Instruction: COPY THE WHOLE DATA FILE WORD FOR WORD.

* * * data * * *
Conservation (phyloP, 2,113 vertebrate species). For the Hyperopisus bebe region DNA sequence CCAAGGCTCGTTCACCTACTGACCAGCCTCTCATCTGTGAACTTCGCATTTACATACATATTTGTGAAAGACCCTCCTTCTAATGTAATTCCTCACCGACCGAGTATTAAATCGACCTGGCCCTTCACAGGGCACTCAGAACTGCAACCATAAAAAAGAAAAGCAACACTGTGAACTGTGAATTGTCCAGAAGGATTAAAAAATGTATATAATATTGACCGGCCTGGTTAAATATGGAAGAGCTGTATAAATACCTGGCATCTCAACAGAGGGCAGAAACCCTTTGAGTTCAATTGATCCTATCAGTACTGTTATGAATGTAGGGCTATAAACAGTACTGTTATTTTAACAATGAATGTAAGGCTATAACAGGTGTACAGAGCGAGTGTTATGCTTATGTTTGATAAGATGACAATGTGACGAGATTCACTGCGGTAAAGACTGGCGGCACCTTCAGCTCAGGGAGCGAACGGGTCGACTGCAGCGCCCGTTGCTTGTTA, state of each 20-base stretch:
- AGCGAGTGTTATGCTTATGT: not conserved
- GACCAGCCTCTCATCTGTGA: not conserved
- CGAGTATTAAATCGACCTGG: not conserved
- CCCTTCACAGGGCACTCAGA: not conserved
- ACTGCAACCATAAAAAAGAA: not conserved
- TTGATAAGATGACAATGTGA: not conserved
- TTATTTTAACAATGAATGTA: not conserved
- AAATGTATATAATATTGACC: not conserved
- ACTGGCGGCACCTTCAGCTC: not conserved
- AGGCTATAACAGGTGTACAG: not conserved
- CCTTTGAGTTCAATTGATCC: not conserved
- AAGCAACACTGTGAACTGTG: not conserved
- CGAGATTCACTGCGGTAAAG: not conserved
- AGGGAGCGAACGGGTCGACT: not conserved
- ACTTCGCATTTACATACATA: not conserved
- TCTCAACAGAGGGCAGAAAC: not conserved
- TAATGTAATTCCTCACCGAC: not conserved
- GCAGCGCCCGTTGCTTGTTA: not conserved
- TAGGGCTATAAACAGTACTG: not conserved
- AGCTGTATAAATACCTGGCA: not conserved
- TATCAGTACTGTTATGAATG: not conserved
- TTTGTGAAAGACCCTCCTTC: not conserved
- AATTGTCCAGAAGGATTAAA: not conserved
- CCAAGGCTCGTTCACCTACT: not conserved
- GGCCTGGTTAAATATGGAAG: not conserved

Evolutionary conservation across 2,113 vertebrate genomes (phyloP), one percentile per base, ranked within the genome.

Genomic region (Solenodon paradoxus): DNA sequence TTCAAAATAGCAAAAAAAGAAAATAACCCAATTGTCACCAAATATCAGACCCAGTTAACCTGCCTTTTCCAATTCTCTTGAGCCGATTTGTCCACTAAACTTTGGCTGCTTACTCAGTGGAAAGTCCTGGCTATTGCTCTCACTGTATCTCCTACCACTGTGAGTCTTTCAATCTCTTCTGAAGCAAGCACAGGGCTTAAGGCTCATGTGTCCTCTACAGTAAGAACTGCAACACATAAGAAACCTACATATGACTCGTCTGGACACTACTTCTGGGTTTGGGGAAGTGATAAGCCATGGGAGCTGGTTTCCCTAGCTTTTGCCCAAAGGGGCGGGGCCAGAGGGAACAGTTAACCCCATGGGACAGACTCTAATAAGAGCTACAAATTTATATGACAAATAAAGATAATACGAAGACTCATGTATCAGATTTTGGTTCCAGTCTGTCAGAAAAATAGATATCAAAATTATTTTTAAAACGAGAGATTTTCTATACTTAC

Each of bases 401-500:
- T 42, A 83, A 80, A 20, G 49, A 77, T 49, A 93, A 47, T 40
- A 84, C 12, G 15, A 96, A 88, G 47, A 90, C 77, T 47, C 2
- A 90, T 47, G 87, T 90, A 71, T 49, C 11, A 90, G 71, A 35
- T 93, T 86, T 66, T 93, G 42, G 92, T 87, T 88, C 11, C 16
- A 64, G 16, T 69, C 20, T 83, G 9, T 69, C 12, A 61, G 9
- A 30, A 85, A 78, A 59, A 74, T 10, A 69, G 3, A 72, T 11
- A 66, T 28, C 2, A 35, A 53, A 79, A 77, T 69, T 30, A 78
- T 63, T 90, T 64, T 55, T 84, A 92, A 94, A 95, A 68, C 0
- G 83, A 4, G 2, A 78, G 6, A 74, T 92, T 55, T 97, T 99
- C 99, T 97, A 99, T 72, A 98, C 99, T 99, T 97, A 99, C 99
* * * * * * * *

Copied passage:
Conservation (phyloP, 2,113 vertebrate species). For the Hyperopisus bebe region DNA sequence CCAAGGCTCGTTCACCTACTGACCAGCCTCTCATCTGTGAACTTCGCATTTACATACATATTTGTGAAAGACCCTCCTTCTAATGTAATTCCTCACCGACCGAGTATTAAATCGACCTGGCCCTTCACAGGGCACTCAGAACTGCAACCATAAAAAAGAAAAGCAACACTGTGAACTGTGAATTGTCCAGAAGGATTAAAAAATGTATATAATATTGACCGGCCTGGTTAAATATGGAAGAGCTGTATAAATACCTGGCATCTCAACAGAGGGCAGAAACCCTTTGAGTTCAATTGATCCTATCAGTACTGTTATGAATGTAGGGCTATAAACAGTACTGTTATTTTAACAATGAATGTAAGGCTATAACAGGTGTACAGAGCGAGTGTTATGCTTATGTTTGATAAGATGACAATGTGACGAGATTCACTGCGGTAAAGACTGGCGGCACCTTCAGCTCAGGGAGCGAACGGGTCGACTGCAGCGCCCGTTGCTTGTTA, state of each 20-base stretch:
- AGCGAGTGTTATGCTTATGT: not conserved
- GACCAGCCTCTCATCTGTGA: not conserved
- CGAGTATTAAATCGACCTGG: not conserved
- CCCTTCACAGGGCACTCAGA: not conserved
- ACTGCAACCATAAAAAAGAA: not conserved
- TTGATAAGATGACAATGTGA: not conserved
- TTATTTTAACAATGAATGTA: not conserved
- AAATGTATATAATATTGACC: not conserved
- ACTGGCGGCACCTTCAGCTC: not conserved
- AGGCTATAACAGGTGTACAG: not conserved
- CCTTTGAGTTCAATTGATCC: not conserved
- AAGCAACACTGTGAACTGTG: not conserved
- CGAGATTCACTGCGGTAAAG: not conserved
- AGGGAGCGAACGGGTCGACT: not conserved
- ACTTCGCATTTACATACATA: not conserved
- TCTCAACAGAGGGCAGAAAC: not conserved
- TAATGTAATTCCTCACCGAC: not conserved
- GCAGCGCCCGTTGCTTGTTA: not conserved
- TAGGGCTATAAACAGTACTG: not conserved
- AGCTGTATAAATACCTGGCA: not conserved
- TATCAGTACTGTTATGAATG: not conserved
- TTTGTGAAAGACCCTCCTTC: not conserved
- AATTGTCCAGAAGGATTAAA: not conserved
- CCAAGGCTCGTTCACCTACT: not conserved
- GGCCTGGTTAAATATGGAAG: not conserved

Evolutionary conservation across 2,113 vertebrate genomes (phyloP), one percentile per base, ranked within the genome.

Genomic region (Solenodon paradoxus): DNA sequence TTCAAAATAGCAAAAAAAGAAAATAACCCAATTGTCACCAAATATCAGACCCAGTTAACCTGCCTTTTCCAATTCTCTTGAGCCGATTTGTCCACTAAACTTTGGCTGCTTACTCAGTGGAAAGTCCTGGCTATTGCTCTCACTGTATCTCCTACCACTGTGAGTCTTTCAATCTCTTCTGAAGCAAGCACAGGGCTTAAGGCTCATGTGTCCTCTACAGTAAGAACTGCAACACATAAGAAACCTACATATGACTCGTCTGGACACTACTTCTGGGTTTGGGGAAGTGATAAGCCATGGGAGCTGGTTTCCCTAGCTTTTGCCCAAAGGGGCGGGGCCAGAGGGAACAGTTAACCCCATGGGACAGACTCTAATAAGAGCTACAAATTTATATGACAAATAAAGATAATACGAAGACTCATGTATCAGATTTTGGTTCCAGTCTGTCAGAAAAATAGATATCAAAATTATTTTTAAAACGAGAGATTTTCTATACTTAC

Each of bases 401-500:
- T 42, A 83, A 80, A 20, G 49, A 77, T 49, A 93, A 47, T 40
- A 84, C 12, G 15, A 96, A 88, G 47, A 90, C 77, T 47, C 2
- A 90, T 47, G 87, T 90, A 71, T 49, C 11, A 90, G 71, A 35
- T 93, T 86, T 66, T 93, G 42, G 92, T 87, T 88, C 11, C 16
- A 64, G 16, T 69, C 20, T 83, G 9, T 69, C 12, A 61, G 9
- A 30, A 85, A 78, A 59, A 74, T 10, A 69, G 3, A 72, T 11
- A 66, T 28, C 2, A 35, A 53, A 79, A 77, T 69, T 30, A 78
- T 63, T 90, T 64, T 55, T 84, A 92, A 94, A 95, A 68, C 0
- G 83, A 4, G 2, A 78, G 6, A 74, T 92, T 55, T 97, T 99
- C 99, T 97, A 99, T 72, A 98, C 99, T 99, T 97, A 99, C 99